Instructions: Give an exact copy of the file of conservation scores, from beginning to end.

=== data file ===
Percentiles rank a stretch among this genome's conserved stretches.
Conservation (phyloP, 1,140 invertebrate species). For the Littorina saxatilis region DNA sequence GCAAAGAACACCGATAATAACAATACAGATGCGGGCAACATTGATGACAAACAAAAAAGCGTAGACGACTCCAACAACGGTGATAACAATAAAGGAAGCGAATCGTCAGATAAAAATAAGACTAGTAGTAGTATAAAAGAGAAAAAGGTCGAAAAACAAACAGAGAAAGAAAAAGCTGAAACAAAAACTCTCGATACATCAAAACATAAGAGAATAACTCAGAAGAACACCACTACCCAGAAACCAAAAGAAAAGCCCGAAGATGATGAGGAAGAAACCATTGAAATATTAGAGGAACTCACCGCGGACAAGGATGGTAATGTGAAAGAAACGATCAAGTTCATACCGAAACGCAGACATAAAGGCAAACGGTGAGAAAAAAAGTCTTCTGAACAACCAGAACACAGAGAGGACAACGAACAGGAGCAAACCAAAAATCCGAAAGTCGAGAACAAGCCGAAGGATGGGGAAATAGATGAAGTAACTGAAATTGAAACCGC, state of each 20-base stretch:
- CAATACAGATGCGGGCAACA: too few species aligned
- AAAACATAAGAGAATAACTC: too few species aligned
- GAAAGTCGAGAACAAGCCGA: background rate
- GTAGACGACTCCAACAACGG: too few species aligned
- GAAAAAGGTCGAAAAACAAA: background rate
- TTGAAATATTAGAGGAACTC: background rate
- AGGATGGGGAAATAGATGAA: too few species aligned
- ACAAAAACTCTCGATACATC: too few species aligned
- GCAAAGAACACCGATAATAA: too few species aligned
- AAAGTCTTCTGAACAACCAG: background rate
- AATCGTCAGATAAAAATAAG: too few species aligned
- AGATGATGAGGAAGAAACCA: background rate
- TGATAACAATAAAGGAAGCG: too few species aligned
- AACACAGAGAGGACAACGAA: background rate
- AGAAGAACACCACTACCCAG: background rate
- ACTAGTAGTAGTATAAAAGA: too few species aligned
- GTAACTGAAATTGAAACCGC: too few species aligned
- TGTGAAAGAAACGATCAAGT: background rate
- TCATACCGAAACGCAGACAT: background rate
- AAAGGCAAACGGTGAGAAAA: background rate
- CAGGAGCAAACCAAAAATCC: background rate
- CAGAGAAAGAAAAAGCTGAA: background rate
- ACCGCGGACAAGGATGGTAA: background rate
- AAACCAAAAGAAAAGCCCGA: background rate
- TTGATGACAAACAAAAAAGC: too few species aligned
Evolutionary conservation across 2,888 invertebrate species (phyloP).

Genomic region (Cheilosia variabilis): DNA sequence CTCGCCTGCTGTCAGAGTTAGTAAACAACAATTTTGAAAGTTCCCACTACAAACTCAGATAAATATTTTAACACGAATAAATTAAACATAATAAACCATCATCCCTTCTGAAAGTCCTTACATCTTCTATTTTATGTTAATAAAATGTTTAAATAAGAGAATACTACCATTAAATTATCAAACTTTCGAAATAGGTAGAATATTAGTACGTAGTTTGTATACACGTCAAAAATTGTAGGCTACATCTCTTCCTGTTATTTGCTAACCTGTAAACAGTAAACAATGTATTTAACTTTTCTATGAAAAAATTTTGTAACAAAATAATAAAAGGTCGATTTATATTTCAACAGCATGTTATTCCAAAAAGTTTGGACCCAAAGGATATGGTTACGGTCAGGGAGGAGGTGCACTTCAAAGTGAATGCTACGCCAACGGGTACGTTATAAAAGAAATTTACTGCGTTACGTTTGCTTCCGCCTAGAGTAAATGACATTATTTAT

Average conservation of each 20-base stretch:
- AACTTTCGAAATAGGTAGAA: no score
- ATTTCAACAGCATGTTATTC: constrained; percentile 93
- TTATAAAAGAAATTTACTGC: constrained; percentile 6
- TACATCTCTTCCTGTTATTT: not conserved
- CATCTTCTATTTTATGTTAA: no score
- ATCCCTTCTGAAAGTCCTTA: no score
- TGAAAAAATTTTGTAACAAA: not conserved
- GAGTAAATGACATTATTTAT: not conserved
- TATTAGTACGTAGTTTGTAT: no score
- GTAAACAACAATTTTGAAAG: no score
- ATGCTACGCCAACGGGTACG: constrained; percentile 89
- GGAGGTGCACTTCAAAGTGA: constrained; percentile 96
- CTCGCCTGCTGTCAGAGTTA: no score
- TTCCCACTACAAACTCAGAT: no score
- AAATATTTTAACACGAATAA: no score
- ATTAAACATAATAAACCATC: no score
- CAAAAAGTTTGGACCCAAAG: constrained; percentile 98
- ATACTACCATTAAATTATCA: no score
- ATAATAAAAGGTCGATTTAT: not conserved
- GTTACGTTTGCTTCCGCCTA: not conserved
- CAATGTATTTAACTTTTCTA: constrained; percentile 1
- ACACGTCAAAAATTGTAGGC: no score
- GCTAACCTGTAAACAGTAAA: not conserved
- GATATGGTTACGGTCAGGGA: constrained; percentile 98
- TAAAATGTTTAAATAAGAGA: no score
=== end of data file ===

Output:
Percentiles rank a stretch among this genome's conserved stretches.
Conservation (phyloP, 1,140 invertebrate species). For the Littorina saxatilis region DNA sequence GCAAAGAACACCGATAATAACAATACAGATGCGGGCAACATTGATGACAAACAAAAAAGCGTAGACGACTCCAACAACGGTGATAACAATAAAGGAAGCGAATCGTCAGATAAAAATAAGACTAGTAGTAGTATAAAAGAGAAAAAGGTCGAAAAACAAACAGAGAAAGAAAAAGCTGAAACAAAAACTCTCGATACATCAAAACATAAGAGAATAACTCAGAAGAACACCACTACCCAGAAACCAAAAGAAAAGCCCGAAGATGATGAGGAAGAAACCATTGAAATATTAGAGGAACTCACCGCGGACAAGGATGGTAATGTGAAAGAAACGATCAAGTTCATACCGAAACGCAGACATAAAGGCAAACGGTGAGAAAAAAAGTCTTCTGAACAACCAGAACACAGAGAGGACAACGAACAGGAGCAAACCAAAAATCCGAAAGTCGAGAACAAGCCGAAGGATGGGGAAATAGATGAAGTAACTGAAATTGAAACCGC, state of each 20-base stretch:
- CAATACAGATGCGGGCAACA: too few species aligned
- AAAACATAAGAGAATAACTC: too few species aligned
- GAAAGTCGAGAACAAGCCGA: background rate
- GTAGACGACTCCAACAACGG: too few species aligned
- GAAAAAGGTCGAAAAACAAA: background rate
- TTGAAATATTAGAGGAACTC: background rate
- AGGATGGGGAAATAGATGAA: too few species aligned
- ACAAAAACTCTCGATACATC: too few species aligned
- GCAAAGAACACCGATAATAA: too few species aligned
- AAAGTCTTCTGAACAACCAG: background rate
- AATCGTCAGATAAAAATAAG: too few species aligned
- AGATGATGAGGAAGAAACCA: background rate
- TGATAACAATAAAGGAAGCG: too few species aligned
- AACACAGAGAGGACAACGAA: background rate
- AGAAGAACACCACTACCCAG: background rate
- ACTAGTAGTAGTATAAAAGA: too few species aligned
- GTAACTGAAATTGAAACCGC: too few species aligned
- TGTGAAAGAAACGATCAAGT: background rate
- TCATACCGAAACGCAGACAT: background rate
- AAAGGCAAACGGTGAGAAAA: background rate
- CAGGAGCAAACCAAAAATCC: background rate
- CAGAGAAAGAAAAAGCTGAA: background rate
- ACCGCGGACAAGGATGGTAA: background rate
- AAACCAAAAGAAAAGCCCGA: background rate
- TTGATGACAAACAAAAAAGC: too few species aligned
Evolutionary conservation across 2,888 invertebrate species (phyloP).

Genomic region (Cheilosia variabilis): DNA sequence CTCGCCTGCTGTCAGAGTTAGTAAACAACAATTTTGAAAGTTCCCACTACAAACTCAGATAAATATTTTAACACGAATAAATTAAACATAATAAACCATCATCCCTTCTGAAAGTCCTTACATCTTCTATTTTATGTTAATAAAATGTTTAAATAAGAGAATACTACCATTAAATTATCAAACTTTCGAAATAGGTAGAATATTAGTACGTAGTTTGTATACACGTCAAAAATTGTAGGCTACATCTCTTCCTGTTATTTGCTAACCTGTAAACAGTAAACAATGTATTTAACTTTTCTATGAAAAAATTTTGTAACAAAATAATAAAAGGTCGATTTATATTTCAACAGCATGTTATTCCAAAAAGTTTGGACCCAAAGGATATGGTTACGGTCAGGGAGGAGGTGCACTTCAAAGTGAATGCTACGCCAACGGGTACGTTATAAAAGAAATTTACTGCGTTACGTTTGCTTCCGCCTAGAGTAAATGACATTATTTAT

Average conservation of each 20-base stretch:
- AACTTTCGAAATAGGTAGAA: no score
- ATTTCAACAGCATGTTATTC: constrained; percentile 93
- TTATAAAAGAAATTTACTGC: constrained; percentile 6
- TACATCTCTTCCTGTTATTT: not conserved
- CATCTTCTATTTTATGTTAA: no score
- ATCCCTTCTGAAAGTCCTTA: no score
- TGAAAAAATTTTGTAACAAA: not conserved
- GAGTAAATGACATTATTTAT: not conserved
- TATTAGTACGTAGTTTGTAT: no score
- GTAAACAACAATTTTGAAAG: no score
- ATGCTACGCCAACGGGTACG: constrained; percentile 89
- GGAGGTGCACTTCAAAGTGA: constrained; percentile 96
- CTCGCCTGCTGTCAGAGTTA: no score
- TTCCCACTACAAACTCAGAT: no score
- AAATATTTTAACACGAATAA: no score
- ATTAAACATAATAAACCATC: no score
- CAAAAAGTTTGGACCCAAAG: constrained; percentile 98
- ATACTACCATTAAATTATCA: no score
- ATAATAAAAGGTCGATTTAT: not conserved
- GTTACGTTTGCTTCCGCCTA: not conserved
- CAATGTATTTAACTTTTCTA: constrained; percentile 1
- ACACGTCAAAAATTGTAGGC: no score
- GCTAACCTGTAAACAGTAAA: not conserved
- GATATGGTTACGGTCAGGGA: constrained; percentile 98
- TAAAATGTTTAAATAAGAGA: no score